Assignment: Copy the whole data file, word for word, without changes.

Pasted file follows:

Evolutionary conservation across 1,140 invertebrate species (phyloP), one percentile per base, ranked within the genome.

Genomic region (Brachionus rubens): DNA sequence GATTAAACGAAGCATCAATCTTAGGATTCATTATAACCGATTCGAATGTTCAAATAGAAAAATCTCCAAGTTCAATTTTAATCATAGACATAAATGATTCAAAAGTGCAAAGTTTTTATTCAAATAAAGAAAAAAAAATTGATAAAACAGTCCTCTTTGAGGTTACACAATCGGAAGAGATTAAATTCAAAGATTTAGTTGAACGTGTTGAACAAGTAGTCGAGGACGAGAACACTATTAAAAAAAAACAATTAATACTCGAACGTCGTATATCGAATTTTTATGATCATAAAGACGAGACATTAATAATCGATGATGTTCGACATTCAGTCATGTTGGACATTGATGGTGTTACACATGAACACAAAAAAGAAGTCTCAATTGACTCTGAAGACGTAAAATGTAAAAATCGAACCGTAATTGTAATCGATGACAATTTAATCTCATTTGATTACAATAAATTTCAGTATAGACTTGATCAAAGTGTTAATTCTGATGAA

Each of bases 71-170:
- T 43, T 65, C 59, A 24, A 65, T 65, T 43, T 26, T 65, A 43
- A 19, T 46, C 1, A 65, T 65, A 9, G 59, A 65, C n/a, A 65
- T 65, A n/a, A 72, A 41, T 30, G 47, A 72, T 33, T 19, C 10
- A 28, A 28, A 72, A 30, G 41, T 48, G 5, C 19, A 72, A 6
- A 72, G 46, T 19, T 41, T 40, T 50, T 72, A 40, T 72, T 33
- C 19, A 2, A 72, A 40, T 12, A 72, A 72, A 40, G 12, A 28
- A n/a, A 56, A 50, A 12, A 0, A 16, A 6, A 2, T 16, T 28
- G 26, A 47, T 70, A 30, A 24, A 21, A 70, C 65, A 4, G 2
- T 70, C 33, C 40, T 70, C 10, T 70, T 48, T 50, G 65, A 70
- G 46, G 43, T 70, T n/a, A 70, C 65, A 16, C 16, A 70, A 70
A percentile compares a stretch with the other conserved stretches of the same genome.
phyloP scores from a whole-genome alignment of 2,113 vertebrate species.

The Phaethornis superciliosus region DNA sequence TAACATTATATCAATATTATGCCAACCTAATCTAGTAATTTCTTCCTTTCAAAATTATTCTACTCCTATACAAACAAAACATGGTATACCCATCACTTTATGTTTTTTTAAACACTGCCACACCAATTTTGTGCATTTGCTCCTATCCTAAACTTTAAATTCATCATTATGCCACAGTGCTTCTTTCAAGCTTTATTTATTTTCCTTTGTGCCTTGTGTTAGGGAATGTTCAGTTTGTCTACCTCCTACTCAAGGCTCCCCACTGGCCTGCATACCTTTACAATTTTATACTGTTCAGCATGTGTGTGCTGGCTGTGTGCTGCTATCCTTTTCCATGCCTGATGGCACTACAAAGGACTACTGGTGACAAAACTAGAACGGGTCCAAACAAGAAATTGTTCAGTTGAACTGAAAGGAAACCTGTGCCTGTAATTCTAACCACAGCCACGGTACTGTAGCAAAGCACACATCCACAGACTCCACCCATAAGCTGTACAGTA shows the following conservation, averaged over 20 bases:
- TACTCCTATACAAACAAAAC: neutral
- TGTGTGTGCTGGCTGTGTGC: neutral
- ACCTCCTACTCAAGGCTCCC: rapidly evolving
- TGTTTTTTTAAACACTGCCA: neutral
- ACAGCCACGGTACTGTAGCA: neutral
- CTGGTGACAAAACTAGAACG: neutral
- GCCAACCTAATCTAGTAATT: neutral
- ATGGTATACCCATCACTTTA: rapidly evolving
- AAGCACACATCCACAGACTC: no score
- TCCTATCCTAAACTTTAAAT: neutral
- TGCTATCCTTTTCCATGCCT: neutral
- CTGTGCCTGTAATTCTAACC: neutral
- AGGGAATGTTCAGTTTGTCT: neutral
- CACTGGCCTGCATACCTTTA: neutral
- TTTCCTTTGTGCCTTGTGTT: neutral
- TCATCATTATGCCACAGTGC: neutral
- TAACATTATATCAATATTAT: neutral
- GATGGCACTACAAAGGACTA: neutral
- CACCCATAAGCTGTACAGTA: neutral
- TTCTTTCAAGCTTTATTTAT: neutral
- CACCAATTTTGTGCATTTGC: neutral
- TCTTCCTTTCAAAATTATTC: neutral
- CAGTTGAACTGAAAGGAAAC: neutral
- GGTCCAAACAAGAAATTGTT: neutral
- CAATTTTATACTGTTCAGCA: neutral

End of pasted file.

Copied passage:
Evolutionary conservation across 1,140 invertebrate species (phyloP), one percentile per base, ranked within the genome.

Genomic region (Brachionus rubens): DNA sequence GATTAAACGAAGCATCAATCTTAGGATTCATTATAACCGATTCGAATGTTCAAATAGAAAAATCTCCAAGTTCAATTTTAATCATAGACATAAATGATTCAAAAGTGCAAAGTTTTTATTCAAATAAAGAAAAAAAAATTGATAAAACAGTCCTCTTTGAGGTTACACAATCGGAAGAGATTAAATTCAAAGATTTAGTTGAACGTGTTGAACAAGTAGTCGAGGACGAGAACACTATTAAAAAAAAACAATTAATACTCGAACGTCGTATATCGAATTTTTATGATCATAAAGACGAGACATTAATAATCGATGATGTTCGACATTCAGTCATGTTGGACATTGATGGTGTTACACATGAACACAAAAAAGAAGTCTCAATTGACTCTGAAGACGTAAAATGTAAAAATCGAACCGTAATTGTAATCGATGACAATTTAATCTCATTTGATTACAATAAATTTCAGTATAGACTTGATCAAAGTGTTAATTCTGATGAA

Each of bases 71-170:
- T 43, T 65, C 59, A 24, A 65, T 65, T 43, T 26, T 65, A 43
- A 19, T 46, C 1, A 65, T 65, A 9, G 59, A 65, C n/a, A 65
- T 65, A n/a, A 72, A 41, T 30, G 47, A 72, T 33, T 19, C 10
- A 28, A 28, A 72, A 30, G 41, T 48, G 5, C 19, A 72, A 6
- A 72, G 46, T 19, T 41, T 40, T 50, T 72, A 40, T 72, T 33
- C 19, A 2, A 72, A 40, T 12, A 72, A 72, A 40, G 12, A 28
- A n/a, A 56, A 50, A 12, A 0, A 16, A 6, A 2, T 16, T 28
- G 26, A 47, T 70, A 30, A 24, A 21, A 70, C 65, A 4, G 2
- T 70, C 33, C 40, T 70, C 10, T 70, T 48, T 50, G 65, A 70
- G 46, G 43, T 70, T n/a, A 70, C 65, A 16, C 16, A 70, A 70
A percentile compares a stretch with the other conserved stretches of the same genome.
phyloP scores from a whole-genome alignment of 2,113 vertebrate species.

The Phaethornis superciliosus region DNA sequence TAACATTATATCAATATTATGCCAACCTAATCTAGTAATTTCTTCCTTTCAAAATTATTCTACTCCTATACAAACAAAACATGGTATACCCATCACTTTATGTTTTTTTAAACACTGCCACACCAATTTTGTGCATTTGCTCCTATCCTAAACTTTAAATTCATCATTATGCCACAGTGCTTCTTTCAAGCTTTATTTATTTTCCTTTGTGCCTTGTGTTAGGGAATGTTCAGTTTGTCTACCTCCTACTCAAGGCTCCCCACTGGCCTGCATACCTTTACAATTTTATACTGTTCAGCATGTGTGTGCTGGCTGTGTGCTGCTATCCTTTTCCATGCCTGATGGCACTACAAAGGACTACTGGTGACAAAACTAGAACGGGTCCAAACAAGAAATTGTTCAGTTGAACTGAAAGGAAACCTGTGCCTGTAATTCTAACCACAGCCACGGTACTGTAGCAAAGCACACATCCACAGACTCCACCCATAAGCTGTACAGTA shows the following conservation, averaged over 20 bases:
- TACTCCTATACAAACAAAAC: neutral
- TGTGTGTGCTGGCTGTGTGC: neutral
- ACCTCCTACTCAAGGCTCCC: rapidly evolving
- TGTTTTTTTAAACACTGCCA: neutral
- ACAGCCACGGTACTGTAGCA: neutral
- CTGGTGACAAAACTAGAACG: neutral
- GCCAACCTAATCTAGTAATT: neutral
- ATGGTATACCCATCACTTTA: rapidly evolving
- AAGCACACATCCACAGACTC: no score
- TCCTATCCTAAACTTTAAAT: neutral
- TGCTATCCTTTTCCATGCCT: neutral
- CTGTGCCTGTAATTCTAACC: neutral
- AGGGAATGTTCAGTTTGTCT: neutral
- CACTGGCCTGCATACCTTTA: neutral
- TTTCCTTTGTGCCTTGTGTT: neutral
- TCATCATTATGCCACAGTGC: neutral
- TAACATTATATCAATATTAT: neutral
- GATGGCACTACAAAGGACTA: neutral
- CACCCATAAGCTGTACAGTA: neutral
- TTCTTTCAAGCTTTATTTAT: neutral
- CACCAATTTTGTGCATTTGC: neutral
- TCTTCCTTTCAAAATTATTC: neutral
- CAGTTGAACTGAAAGGAAAC: neutral
- GGTCCAAACAAGAAATTGTT: neutral
- CAATTTTATACTGTTCAGCA: neutral